There’s a sense of being bogged down by stuff that isn’t important in itself, but is necessary for the important stuff to happen. I don’t want to focus all my sacramental preparation time on ensuring the kids all have baptismal records; I want to make sure we have a coherent plan for how we’re forming them after baptism. I have to be able to find time to look beyond these minor concerns (even if I can’t move on without them) to notice and evaluate where the parish is headed in our ministry, and if that ministry really is allowing Christ to change hearts.
Different personalities will use different strategies for managing this tension, so I can’t offer much of an explicit road map. However, we can all agree - it must be managed. If we don’t make time for the visionary in our ministries, we never move forward towards the vision. I understand that this year’s ministry won’t quite comprise the full realization of our eschatological hope, but I’m also in my last year at this parish, and I don’t want to accept continually the deferment, “Next year, we can actually catechize well.”
As I contemplated this professional frustration, I realized there was an analogous tension in my life: contemplative prayer. I’ve often heard cited that “finding the time to pray” is difficult, but each of us needs to take a good hard look at what exactly are the things which supercede our prayer lives. As a parish minister, mine are especially ironic - “I can’t pray now, I have to get to work... so that I can balance envisioning the direction of the Church with executing the logistics involved.” I may be well-intentioned, but that prioritization isn’t ultimately fruitful. I cannot say that I am doing the work of the Church, whether important or less important, if I am not also praying through the work of the Church.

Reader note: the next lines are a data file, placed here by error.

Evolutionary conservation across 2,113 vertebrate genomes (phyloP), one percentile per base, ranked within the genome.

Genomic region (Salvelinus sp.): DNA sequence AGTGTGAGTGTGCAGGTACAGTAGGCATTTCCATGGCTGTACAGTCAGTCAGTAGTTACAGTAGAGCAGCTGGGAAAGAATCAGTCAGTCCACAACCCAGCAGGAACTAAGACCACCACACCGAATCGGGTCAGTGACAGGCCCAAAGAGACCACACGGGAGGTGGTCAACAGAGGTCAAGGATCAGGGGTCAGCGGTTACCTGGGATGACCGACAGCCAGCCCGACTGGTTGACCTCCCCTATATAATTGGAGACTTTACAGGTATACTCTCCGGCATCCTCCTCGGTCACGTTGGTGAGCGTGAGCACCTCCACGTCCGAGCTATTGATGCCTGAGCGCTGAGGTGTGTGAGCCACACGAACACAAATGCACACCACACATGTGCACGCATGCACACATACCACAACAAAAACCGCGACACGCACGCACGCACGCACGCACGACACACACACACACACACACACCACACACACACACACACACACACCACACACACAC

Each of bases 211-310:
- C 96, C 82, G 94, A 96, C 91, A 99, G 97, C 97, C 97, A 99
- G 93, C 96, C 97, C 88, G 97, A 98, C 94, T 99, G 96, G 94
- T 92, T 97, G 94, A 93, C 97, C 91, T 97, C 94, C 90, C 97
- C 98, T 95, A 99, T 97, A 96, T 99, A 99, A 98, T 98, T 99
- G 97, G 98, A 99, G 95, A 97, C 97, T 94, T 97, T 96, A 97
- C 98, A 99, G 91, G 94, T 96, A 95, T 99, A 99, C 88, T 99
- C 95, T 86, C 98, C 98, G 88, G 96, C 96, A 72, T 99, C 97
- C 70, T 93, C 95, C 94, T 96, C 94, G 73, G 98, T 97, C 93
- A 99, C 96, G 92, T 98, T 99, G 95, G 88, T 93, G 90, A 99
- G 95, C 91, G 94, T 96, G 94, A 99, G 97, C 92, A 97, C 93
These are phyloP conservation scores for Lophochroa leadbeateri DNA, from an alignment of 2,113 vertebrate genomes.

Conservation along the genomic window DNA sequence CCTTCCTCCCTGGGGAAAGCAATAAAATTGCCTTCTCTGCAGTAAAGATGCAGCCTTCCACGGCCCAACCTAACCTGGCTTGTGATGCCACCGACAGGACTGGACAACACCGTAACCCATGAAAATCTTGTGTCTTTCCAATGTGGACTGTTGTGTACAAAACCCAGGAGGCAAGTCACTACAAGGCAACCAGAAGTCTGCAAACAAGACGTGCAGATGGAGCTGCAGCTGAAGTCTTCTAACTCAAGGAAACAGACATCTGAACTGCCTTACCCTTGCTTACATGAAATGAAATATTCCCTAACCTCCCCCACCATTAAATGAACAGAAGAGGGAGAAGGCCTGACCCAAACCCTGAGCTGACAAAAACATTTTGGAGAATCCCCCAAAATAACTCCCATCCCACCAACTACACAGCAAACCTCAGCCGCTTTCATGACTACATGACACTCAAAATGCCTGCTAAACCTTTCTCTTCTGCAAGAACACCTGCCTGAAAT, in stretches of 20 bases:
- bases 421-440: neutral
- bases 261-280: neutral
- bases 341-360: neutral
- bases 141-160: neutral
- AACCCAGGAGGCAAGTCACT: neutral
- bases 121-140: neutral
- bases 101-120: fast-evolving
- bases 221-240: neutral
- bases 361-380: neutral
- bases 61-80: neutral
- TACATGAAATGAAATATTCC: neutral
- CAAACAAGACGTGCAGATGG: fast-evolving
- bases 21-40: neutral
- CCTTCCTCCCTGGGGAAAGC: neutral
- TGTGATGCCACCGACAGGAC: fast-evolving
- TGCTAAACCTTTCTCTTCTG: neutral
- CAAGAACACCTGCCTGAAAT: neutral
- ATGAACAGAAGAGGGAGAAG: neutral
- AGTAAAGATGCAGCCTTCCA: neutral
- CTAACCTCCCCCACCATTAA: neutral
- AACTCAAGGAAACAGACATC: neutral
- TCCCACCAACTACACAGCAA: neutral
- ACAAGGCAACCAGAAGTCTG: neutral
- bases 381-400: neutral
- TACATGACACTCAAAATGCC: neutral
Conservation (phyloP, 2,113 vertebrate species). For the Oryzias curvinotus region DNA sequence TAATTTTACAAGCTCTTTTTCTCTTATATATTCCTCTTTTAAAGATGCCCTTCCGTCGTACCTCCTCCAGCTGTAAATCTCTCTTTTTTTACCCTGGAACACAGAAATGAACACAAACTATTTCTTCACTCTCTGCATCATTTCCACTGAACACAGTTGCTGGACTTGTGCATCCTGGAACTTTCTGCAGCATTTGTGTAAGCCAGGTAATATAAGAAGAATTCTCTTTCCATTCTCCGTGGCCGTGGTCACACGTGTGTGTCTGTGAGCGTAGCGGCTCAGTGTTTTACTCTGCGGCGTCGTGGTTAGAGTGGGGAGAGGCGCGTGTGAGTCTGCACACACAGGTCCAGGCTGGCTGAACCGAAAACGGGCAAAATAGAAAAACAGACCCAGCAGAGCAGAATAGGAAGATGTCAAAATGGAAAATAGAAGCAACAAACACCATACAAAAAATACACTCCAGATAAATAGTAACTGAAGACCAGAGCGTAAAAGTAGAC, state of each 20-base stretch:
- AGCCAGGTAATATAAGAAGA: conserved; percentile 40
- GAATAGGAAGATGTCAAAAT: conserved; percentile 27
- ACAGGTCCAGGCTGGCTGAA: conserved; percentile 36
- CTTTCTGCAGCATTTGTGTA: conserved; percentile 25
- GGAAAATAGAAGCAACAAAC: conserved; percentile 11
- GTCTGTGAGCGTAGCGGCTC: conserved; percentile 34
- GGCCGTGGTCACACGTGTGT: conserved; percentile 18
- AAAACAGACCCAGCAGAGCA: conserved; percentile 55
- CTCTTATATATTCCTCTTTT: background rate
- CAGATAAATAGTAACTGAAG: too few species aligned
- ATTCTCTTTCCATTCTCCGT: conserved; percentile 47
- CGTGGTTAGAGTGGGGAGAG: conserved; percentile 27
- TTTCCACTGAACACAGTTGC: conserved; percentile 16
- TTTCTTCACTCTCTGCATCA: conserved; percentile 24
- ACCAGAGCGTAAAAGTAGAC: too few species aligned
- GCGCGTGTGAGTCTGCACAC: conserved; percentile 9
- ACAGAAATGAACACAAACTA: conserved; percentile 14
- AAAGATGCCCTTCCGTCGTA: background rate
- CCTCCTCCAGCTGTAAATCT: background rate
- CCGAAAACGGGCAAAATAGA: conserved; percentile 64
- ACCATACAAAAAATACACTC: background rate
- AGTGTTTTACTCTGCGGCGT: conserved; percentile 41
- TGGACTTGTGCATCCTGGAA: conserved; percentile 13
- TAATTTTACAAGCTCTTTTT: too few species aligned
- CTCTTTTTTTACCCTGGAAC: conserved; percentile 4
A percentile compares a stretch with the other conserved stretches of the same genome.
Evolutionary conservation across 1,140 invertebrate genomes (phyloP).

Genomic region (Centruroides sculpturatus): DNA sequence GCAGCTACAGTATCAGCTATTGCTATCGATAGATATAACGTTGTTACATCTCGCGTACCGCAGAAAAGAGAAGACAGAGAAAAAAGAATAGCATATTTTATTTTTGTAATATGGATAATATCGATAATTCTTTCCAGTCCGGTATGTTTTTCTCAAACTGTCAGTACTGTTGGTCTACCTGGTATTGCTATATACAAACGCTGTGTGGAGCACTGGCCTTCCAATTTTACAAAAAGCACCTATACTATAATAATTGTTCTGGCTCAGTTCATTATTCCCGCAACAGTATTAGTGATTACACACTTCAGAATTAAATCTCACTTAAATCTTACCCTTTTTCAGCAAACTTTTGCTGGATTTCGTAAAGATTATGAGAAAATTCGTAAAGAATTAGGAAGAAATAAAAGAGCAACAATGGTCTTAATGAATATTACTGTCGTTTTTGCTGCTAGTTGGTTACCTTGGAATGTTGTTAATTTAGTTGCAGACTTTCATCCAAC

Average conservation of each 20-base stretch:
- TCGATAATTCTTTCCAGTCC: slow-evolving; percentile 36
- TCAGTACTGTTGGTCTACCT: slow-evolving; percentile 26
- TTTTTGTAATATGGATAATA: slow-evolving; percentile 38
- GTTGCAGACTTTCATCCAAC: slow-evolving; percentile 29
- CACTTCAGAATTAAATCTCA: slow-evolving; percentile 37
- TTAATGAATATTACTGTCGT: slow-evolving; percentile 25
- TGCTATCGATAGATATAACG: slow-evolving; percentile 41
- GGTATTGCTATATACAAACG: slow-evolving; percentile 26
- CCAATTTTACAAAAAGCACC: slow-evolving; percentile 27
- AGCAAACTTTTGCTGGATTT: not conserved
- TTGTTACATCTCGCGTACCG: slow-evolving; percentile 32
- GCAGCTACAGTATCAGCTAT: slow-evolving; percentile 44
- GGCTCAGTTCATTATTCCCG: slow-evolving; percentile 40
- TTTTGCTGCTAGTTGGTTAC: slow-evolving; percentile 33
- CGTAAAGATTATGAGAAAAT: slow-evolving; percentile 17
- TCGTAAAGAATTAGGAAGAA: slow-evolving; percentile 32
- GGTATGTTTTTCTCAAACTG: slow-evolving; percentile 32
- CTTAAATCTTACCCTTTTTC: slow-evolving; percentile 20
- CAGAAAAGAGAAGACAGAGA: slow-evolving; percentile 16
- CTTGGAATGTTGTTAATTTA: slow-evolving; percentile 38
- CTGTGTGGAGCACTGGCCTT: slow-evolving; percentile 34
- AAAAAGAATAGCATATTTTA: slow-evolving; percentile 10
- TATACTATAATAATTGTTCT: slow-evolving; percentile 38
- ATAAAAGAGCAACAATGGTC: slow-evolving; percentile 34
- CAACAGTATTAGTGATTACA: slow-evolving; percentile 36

“Everyone of us needs half an hour of prayer each day," remarked St. Francis de Sales, "except when we are busy—then we need an hour." This pithy quote is a roadmap to balancing the tension between my active ministerial work and the vision, which in this case actually is the Kingdom of God. The Catechism also calls me out: “The choice of the time and duration of the prayer arises from a determined will, revealing the secrets of the heart. One does not undertake contemplative prayer only when one has the time: one makes time for the Lord, with the firm determination not to give up, no matter what trials and dryness one may encounter” (2710). Isn’t it ironic that the trial can be a temptation to plan out the best work of the Church?
I have to be able to make (not “find”) time to look beyond my work (even if the Church couldn’t move on without it) to notice and evaluate where I’m headed in my prayer life, and if that prayer life really is allowing Christ to change hearts... especially my own. I don’t want to promise continually, “Tomorrow, I will actually pray well.”
Laura Berlage serves as an Echo Faith Formation Apprentice in the Diocese of Camden, NJ